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Lukacs, however, argues neither Mastercard’s rules nor government regulations give Sunwing the right to impose a voucher on customers in Sidor’s situation.

Lukacs points to a set of guidelines from Mastercard around chargeback disputes related to COVID-19 cancellations. The document states “there is a chargeback right when services are not provided, including when they are cancelled by a merchant due to government restrictions, insolvency or other exceptional circumstances.”

This holds, “unless the merchant has a right to provide the cardholder with reasonable alternatives based on the terms and conditions properly disclosed to the cardholder at the time of purchase, or based on applicable government legislation or regulation.”

And while Ontario has approved COVID-19 regulations giving travel-sector companies the right to opt for travel credit instead of refunds, Lukacs notes those rules only came into effect on March 30.

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Sunwing made the decision to cancel its March 17 to April 9 flights on March 16, the airline has told Global News.

“You can’t apply regulations retroactively,” Lukacs says.

And Lukacs argues that the amended regulations around the Travel Industry Act of Ontario do not negate the provisions on consumer refunds laid out in the Ontario Consumer Protection Act.

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Whether customers are entitled to a chargeback isn’t simply up to the credit card issuer to decide, Lukacs adds. Ontario’s Consumer Protection Act, for example, clearly outlines how credit card issuers must handle chargeback claims, he adds.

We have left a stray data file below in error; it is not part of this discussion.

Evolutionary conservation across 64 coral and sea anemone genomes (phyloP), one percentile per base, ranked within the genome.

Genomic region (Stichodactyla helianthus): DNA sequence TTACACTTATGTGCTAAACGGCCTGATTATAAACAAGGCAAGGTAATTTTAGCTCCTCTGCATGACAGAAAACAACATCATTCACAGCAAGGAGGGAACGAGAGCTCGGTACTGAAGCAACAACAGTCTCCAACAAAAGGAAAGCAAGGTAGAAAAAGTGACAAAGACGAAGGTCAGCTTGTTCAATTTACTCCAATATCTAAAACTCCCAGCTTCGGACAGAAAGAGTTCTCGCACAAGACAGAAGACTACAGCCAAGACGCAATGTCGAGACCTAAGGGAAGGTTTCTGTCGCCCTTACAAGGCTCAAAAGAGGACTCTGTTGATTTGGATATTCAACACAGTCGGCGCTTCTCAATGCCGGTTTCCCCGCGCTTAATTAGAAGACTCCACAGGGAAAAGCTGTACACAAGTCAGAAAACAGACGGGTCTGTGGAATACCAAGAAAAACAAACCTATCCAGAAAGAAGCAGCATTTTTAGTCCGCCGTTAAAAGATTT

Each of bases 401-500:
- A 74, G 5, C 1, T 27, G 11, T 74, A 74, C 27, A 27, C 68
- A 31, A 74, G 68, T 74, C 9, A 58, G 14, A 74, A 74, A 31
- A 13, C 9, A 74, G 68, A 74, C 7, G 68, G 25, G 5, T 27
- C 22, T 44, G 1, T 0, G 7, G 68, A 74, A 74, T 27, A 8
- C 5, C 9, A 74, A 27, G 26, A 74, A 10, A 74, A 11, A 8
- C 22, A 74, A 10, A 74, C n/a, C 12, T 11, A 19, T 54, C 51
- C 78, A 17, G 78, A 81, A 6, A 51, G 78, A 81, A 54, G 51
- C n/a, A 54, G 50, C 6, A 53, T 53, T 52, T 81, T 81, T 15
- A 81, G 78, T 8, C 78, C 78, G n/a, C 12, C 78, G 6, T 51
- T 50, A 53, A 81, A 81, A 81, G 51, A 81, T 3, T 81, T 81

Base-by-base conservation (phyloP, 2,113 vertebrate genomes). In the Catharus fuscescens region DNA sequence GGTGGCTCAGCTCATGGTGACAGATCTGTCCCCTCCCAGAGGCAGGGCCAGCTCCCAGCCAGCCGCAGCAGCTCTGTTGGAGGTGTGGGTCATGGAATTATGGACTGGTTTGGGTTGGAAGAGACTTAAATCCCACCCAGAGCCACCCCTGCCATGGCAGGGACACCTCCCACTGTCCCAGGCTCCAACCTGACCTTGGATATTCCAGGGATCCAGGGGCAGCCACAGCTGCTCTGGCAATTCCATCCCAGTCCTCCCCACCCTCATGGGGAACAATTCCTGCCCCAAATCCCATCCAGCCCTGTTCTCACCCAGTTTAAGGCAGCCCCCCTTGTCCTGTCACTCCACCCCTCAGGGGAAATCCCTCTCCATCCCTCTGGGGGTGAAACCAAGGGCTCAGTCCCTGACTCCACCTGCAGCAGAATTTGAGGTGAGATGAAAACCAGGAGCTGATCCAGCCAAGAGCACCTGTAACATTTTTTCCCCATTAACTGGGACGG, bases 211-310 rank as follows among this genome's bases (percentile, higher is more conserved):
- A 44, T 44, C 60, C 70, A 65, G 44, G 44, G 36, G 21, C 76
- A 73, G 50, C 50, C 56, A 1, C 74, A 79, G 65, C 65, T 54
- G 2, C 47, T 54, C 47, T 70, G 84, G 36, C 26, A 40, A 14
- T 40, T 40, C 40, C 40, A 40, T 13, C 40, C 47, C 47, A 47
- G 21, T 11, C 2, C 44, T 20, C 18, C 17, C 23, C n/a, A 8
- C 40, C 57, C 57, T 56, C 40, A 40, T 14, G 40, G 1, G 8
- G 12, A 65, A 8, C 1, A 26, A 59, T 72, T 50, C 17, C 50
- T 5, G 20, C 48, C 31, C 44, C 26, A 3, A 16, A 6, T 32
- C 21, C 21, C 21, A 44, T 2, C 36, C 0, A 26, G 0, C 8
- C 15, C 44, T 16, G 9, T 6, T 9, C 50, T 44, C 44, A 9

At the federal level, the Canadian Transportation Agency posted a statement on its website that reads: “While any specific situation brought before the CTA will be examined on its merits, the CTA believes that, generally speaking, an appropriate approach in the current context could be for airlines to provide affected passengers with vouchers or credits for future travel, as long as these vouchers or credits do not expire in an unreasonably short period of time (24 months would be considered reasonable in most cases).”

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Later, however, the agency clarified that the statement was not a binding decision. The statement “doesn’t affect airlines’ obligations or passengers’ rights,” the agency said.

Lukacs is challenging the CTA’s statement on vouchers in the Federal Court of Appeal and is asking the courts to order the regulator to take its statement on vouchers off its website altogether, arguing it is misleading to the public.

Sidor, who says he and his wife have been loyal Sunwing customers for years, vows never to do business with the company again.

“We will do everything possible to book with anybody but Sunwing, even to the point of spending more money.”

— With a file from Anne Drewa at Global News